Theodor Storm, A Doppelgänger: with Aquis submersus, translated by Denis Jackson (Angel Classics, 2015)
Reading Denis Jackson’s translations of Theodor Storm’s ‘Ein Doppelgänger’ and ‘Aquis submersus’ was, for me, both a nostalgia trip and a voyage of literary discovery. As the daughter of a German teacher who taught – and indeed loved – ‘Aquis submersus’, I grew up familiar with the name Theodor Storm long before I could speak any German. I also experienced the wonderful coastal region of Schleswig-Holstein in northern Germany on numerous family holidays, complete with trips to Husum and to the ‘Storm-House’, where Storm lived from 1866-1880.
Some years later, I encountered Storm’s writing myself for the first time when I was studying German at university. I was able to appreciate his literary mastery to a greater degree because I had spent time in the region in which he lived, worked and set his fiction. As Barbara Burns, author of the thought-provoking and illuminating introduction to these translations, observes, ‘Storm’s prose has the mark of the ethnographer, with its precise descriptions of regional landscapes, local farming techniques, architecture and dyke construction, as well as indigenous customs, rites and superstition. But his writing reaches far beyond its Schleswig-Holstein setting in terms of the pain and adversity it explores.’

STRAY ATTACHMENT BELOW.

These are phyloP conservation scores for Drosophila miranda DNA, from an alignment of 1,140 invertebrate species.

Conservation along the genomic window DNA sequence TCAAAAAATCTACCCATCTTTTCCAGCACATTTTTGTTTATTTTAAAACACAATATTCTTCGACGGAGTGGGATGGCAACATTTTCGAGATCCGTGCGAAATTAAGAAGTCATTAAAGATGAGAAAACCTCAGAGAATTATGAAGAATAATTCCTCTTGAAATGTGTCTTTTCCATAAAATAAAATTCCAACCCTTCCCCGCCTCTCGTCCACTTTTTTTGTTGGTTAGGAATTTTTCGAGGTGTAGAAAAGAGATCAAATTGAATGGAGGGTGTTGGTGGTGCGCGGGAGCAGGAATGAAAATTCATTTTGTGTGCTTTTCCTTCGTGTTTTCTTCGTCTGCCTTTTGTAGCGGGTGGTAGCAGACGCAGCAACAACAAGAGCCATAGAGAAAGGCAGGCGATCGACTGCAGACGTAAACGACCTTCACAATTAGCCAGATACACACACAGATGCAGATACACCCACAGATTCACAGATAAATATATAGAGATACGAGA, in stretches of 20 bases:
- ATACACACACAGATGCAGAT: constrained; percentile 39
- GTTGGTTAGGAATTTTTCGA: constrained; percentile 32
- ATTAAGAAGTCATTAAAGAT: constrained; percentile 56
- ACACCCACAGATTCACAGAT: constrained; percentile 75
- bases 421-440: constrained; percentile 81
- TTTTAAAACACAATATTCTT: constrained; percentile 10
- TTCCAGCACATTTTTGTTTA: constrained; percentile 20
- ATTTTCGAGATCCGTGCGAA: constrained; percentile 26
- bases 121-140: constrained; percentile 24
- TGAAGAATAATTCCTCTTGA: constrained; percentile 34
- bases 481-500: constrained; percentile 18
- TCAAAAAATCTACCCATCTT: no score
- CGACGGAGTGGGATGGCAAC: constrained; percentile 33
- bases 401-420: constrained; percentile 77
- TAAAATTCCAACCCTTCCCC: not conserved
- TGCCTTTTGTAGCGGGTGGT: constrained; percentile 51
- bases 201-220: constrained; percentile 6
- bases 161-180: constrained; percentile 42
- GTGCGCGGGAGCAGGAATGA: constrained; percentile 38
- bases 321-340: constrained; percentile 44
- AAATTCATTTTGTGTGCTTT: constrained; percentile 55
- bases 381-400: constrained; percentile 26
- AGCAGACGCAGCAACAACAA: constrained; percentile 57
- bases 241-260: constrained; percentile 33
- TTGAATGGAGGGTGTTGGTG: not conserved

In his lovingly crafted translations of these two works, Jackson has, I think, achieved a fine balance between these two aspects of Storm’s work. He notes himself in his introductory comments that Storm was ‘essentially a poet’, and the lyricism of the German author’s writing shines through in ...
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